I had the privilege of meeting Rebecca Vilkomerson, director of Jewish Voice for Peace, in Jerusalem a few months ago. At the time I was deeply pessimistic about the future. After months of reading Haaretz's print edition, of seeing a society I once fell in love with sink deeper and deeper into a moral morass, I was amazed to find her upbeat. "Every one here seems so pessimistic," she said. "Things are looking much better in America." What she meant was that that the direct action program that JVP and others have been engaging in was beginning to show results – the solid support for Israel's policies of hafrada and expropriation was not only crumbling, but fundamental questions about Zionism were being asked by the younger generation of those who care about their Judaism, and even about the millions of Jews living in Israel.
That feeling of upbeatness spilled over to the recently concluded J Street Conference. Actually, there were two J Street Conferences: the one for the old guard of liberal Zionists, those who actually are interested to hear what failed negotiators like Dennis Ross and Ron Pundak have to say; and the other for, well, "Beinart's army" – the Jews who would be perfectly happy to see Jewish self-determination fulfilled in an Israeli-Palestinian entity or entities that replace the Jewish ethnocracy founded hastily, and with so much injustice, in 1948. These Jews want to see the end of the regime of ethnic privilege, to quote Asaf Sharon, of the Sheikh Jarrah Solidarity movement. (For a sense of that upbeatness, you won't find a better report than Phil Weiss's here. If there were a National Jewish Award for optimism, it should rightly go to Phil and to Mondoweiss.)
The question of questions is..how do we get there? There is no single answer and there is no single way. But we won't get anywhere without building coalitions. So once again, I am writing to my liberal Zionist friends to endorse the Global BDS Solidarity Movement.
I am not asking liberal Zionists to support boycott, divestment, and sanctions in all cases. Let them target the boycotts, sanctions, and divestment, depending upon what they think will work, and what they think is right. Targeted BDS, or TBDS, has already been adopted by many Jewish progressives, including two of the three speakers who opposed BDS at the J-Street Conference session on that topic. But many have been hesitant to call what they advocate "BDS" because they don't want to be tarred with the "deligitimization brush", or because they are liberal Zionists who are concerned about their coalition partners.
When Bernard Avishai finds nothing wrong in boycotting settler's products, why call that TBDS? Well, for better or for worse, the BDS label is now a worldwide trademark, and it is a rallying point for groups opposed to ethnic injustice against Palestinians. At J- Street, the question, "Do you support BDS?" popped up all over the place. And why? Because people want Israel to understand that there are consequences for their actions, that the world won't accept what they do in silence. The Global BDS movement is not merely against the Occupation, but also against ethnic discrimination against Palestinians within Israel, and against those who are barred from returning to their homes. Global BDS is at its core an anti ethnic-discrimination movement. And the common denominator for all the progressive movements on Israel should be just that – opposing ethnic discrimination.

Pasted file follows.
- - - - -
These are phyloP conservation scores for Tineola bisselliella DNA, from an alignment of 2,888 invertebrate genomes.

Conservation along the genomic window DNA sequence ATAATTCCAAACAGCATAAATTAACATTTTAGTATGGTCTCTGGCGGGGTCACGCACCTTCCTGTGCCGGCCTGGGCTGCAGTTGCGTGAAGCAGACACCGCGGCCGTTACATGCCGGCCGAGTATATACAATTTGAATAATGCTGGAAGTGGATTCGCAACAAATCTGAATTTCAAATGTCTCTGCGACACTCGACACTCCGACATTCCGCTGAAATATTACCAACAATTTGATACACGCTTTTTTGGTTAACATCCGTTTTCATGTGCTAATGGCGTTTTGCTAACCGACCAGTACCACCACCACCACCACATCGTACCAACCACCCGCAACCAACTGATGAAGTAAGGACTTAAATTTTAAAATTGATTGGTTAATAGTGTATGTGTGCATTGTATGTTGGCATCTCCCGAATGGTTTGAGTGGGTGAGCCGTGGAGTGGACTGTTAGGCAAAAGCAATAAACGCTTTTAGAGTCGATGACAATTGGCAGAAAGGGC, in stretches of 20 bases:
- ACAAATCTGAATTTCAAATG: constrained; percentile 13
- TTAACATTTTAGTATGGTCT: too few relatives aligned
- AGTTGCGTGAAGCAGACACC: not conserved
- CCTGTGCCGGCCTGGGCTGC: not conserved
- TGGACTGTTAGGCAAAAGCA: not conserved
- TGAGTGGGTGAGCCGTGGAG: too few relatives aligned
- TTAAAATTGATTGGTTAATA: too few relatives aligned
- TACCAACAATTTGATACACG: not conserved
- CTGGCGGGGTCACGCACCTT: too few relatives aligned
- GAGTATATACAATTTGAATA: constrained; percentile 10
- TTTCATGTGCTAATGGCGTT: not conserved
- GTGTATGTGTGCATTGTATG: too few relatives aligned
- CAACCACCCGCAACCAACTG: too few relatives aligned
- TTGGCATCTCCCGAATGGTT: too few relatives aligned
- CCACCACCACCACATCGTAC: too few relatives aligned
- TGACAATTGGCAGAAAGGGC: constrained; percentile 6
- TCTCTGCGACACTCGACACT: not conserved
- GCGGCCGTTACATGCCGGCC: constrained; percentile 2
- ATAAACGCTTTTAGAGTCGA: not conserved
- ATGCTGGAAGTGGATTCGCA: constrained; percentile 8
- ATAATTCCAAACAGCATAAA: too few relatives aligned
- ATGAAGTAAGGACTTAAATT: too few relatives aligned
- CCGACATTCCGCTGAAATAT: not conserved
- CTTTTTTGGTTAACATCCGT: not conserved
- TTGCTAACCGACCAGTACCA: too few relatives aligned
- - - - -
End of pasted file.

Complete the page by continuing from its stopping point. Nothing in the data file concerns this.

Actually, I would prefer another trademark besides BDS, one that articulates a vision for a decent, if not just society for Palestinians and Israelis. Perhaps that trademark will emerge, perhaps BDS will lead to it. But in the meantime, supporters of TBDS or of BDS should work together, and not against each other, in trying to advance the vision via non-violent platforms like BDS.
Were a colleague to ask me whether he should accept an invitation to go to Israel to speak, I would say to him, "Go to Israel; deliver your speech; but please, go to Hebron, Bil'in, Taybeh, or Sheikh Jarrah. See with your own eyes; become a witness. Return and get active." Some one else may say to the same colleague, "Don't go to Israel; let them understand by your absence your disapproval of their policies." Let my colleague make her decision, but she should also know that both her colleagues are on the same side – and that our disagreement is tactical. (I happen to support the international artistic boycott of Israel proper; at least I do at the time of writing today.)
At the moment, BDS is largely symbolic – it doesn't really hurt Israel's economy to the detriment of Israeli citizens. (Would that other sanctions be so considerate of civilians) But it does say to the world, Israel is not a normal state; its actions are reprehensible, and there will be consequences.
Liberal Zionist Jews who care deeply about Israelis should ask themselves, What do I do when a beloved relative's addiction has caused him to become violent and abusive? Should I talk with him and try to mend his ways? Should I go to the authorities, thereby shaming him and risking our relationship? Or should I just try to forget about it, and hope for the best?
When somebody reports an abusive family member to the police, she is not delegitimizing him or demonizing him. She is protecting the lives of those around him, and of himself.
Its time for an intervention.